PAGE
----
In memory of Mike Cimbura

someone we've lost to ALS


We all have to deal with death and disease, but it is how we deal with it that matters.

My name is Mike Cimbura. Not so long ago, I was a thriving business professional in the Denver community. I had lived a good life. House in the suburbs with a family, dog included. Had one kid going off to college on a merit scholarship, another heading into high school to play freshman football, my baby just going into seventh grade. I was having trouble with exercise-induced asthma. This had slowed my running and amateur cycling, but I was pushing fifty and the kids had more going on that used to be training time. It all made sense.

I am a father. I am a son. I am a husband. I am a brother. I am an athlete. I am a PALS which is a person with ALS. I can no longer move any part of my body, just my mouth, and eyes. I traded my speech for the ability to breathe when I got my trach. I have a beautiful family. My wife and three kids have taken great care of me. I have caretakers that manage my needs when my family is at work and school. My life is more limited than it was but my wife and kids keep me fighting and I won’t give up as long as they are willing to have me.

Caring for me is not easy. I am a big blob of dead weight. It takes at least two people to move me anywhere. I have a ceiling lift at home but that doesn’t help much when I leave my bedroom. I can do nothing for myself. Someone has to wipe my nose, dress me, scratch my itch, etc. It isn’t fun, but I am learning to deal with it. Talking is my biggest challenge. I can’t do it without a special computer which was recently upgraded by Team Gleason. Thank you Steve and team, you have made my life better.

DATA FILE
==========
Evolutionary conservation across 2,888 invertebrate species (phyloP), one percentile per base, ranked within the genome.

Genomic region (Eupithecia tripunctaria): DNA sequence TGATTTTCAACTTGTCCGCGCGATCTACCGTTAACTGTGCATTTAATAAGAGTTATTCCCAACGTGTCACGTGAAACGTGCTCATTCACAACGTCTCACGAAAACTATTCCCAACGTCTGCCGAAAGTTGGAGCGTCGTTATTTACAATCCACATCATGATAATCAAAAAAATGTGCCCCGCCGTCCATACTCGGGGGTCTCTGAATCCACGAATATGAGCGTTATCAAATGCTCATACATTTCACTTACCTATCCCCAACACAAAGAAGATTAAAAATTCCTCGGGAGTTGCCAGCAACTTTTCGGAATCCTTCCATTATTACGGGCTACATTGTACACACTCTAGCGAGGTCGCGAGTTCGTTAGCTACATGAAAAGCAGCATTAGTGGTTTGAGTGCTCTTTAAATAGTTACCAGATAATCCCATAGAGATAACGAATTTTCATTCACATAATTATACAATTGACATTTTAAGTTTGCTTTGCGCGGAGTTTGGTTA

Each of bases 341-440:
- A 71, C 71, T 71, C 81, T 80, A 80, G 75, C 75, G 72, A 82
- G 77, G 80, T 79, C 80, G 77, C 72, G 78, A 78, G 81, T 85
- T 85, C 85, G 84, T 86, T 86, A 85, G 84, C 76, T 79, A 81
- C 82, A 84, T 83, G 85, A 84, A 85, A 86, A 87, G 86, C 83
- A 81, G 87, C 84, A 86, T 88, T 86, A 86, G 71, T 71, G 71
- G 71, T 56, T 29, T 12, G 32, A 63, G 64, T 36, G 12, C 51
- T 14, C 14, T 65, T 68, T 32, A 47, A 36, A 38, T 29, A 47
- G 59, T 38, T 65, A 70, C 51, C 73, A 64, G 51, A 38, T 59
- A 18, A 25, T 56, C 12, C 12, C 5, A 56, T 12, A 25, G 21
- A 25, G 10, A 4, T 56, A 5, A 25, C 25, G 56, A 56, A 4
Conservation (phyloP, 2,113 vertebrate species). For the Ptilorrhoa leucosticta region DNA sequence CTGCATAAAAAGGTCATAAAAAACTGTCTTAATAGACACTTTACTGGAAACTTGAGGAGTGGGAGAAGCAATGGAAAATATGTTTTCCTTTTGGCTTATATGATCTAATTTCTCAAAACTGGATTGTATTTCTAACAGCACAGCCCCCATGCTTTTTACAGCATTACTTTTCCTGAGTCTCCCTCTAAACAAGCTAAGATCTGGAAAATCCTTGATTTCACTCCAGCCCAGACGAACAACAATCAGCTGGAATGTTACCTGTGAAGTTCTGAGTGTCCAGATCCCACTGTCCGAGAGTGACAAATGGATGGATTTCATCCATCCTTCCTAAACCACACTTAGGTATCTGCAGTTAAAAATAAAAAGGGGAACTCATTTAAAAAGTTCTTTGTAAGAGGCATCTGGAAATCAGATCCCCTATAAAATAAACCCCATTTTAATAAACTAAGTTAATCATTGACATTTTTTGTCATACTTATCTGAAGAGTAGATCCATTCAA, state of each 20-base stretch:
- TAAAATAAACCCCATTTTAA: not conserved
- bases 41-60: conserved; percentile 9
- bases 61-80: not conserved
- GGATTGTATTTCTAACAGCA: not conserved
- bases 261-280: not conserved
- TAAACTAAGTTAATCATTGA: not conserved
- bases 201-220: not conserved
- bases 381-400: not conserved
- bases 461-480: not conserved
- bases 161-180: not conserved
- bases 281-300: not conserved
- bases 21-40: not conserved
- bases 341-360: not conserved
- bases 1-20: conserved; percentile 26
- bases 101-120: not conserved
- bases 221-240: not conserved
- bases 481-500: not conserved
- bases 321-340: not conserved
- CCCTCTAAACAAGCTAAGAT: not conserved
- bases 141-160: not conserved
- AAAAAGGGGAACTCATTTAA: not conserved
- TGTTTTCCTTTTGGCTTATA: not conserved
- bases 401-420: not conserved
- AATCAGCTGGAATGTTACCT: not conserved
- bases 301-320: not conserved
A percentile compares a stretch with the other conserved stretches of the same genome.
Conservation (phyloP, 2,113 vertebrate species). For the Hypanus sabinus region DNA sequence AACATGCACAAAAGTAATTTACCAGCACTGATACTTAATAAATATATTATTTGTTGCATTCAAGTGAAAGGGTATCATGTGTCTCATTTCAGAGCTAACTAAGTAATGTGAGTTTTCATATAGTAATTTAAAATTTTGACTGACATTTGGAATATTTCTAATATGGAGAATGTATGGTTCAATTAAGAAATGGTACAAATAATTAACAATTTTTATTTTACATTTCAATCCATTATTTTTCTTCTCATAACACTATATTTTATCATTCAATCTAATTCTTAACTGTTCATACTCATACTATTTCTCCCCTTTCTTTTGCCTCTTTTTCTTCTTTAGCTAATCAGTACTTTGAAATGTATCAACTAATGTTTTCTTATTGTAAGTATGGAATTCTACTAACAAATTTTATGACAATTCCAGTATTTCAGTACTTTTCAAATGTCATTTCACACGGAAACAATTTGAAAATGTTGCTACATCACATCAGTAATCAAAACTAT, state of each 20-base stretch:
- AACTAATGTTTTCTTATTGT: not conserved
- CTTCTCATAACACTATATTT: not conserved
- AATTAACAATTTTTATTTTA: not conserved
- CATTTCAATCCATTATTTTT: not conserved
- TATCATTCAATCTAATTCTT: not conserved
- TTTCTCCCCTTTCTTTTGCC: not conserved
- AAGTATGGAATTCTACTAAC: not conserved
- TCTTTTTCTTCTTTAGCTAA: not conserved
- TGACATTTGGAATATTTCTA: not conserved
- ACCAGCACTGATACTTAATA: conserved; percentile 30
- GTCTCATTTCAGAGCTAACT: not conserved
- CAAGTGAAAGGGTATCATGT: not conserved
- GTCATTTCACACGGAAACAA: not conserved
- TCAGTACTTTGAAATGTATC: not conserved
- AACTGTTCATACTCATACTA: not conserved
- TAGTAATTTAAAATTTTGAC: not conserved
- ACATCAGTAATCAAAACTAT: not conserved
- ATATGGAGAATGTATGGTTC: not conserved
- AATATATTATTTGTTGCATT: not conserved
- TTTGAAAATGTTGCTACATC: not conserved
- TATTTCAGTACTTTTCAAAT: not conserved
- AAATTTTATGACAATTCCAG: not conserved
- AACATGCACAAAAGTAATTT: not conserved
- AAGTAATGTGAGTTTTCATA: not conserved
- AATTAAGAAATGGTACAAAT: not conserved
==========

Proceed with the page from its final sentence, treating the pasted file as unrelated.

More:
I was officially diagnosed with ALS on January 22nd, 2015. It started with some weakness in my left hand that I noticed while trying to clip my fingernails. I hadn’t seen any symptoms before this. I went in to the doctor and was told that we should be able to figure it out with blood work. It came back fine. In fact, I was told I had the blood of someone in their early thirties. I was sent to a neurologist and he said that I was fine, but returned a few weeks later as I continued to lose function.  After another battery of tests, I was told “To start smelling the roses.” and was referred to another local neurologist who told me “I had ALS and would likely be dead in two years.”  While these other appointments were in the works I also opted to make an appointment with the Mayo Clinic in Rochester where they confirmed my ALS diagnosis.

I was in shock. I finally got to a point where I accepted my condition. Now what? Life goes on. I got used to my changing body as fast as I could. It has been a struggle. I am not gonna lie. I am most concerned about my family. It seems to be the hardest on them. They have done a lot to adjust. We live each day as it comes just like before, loving one another fiercely,  celebrating successes, calling one another out when we screw-up, and tackling the rest of the challenges life throws your way.

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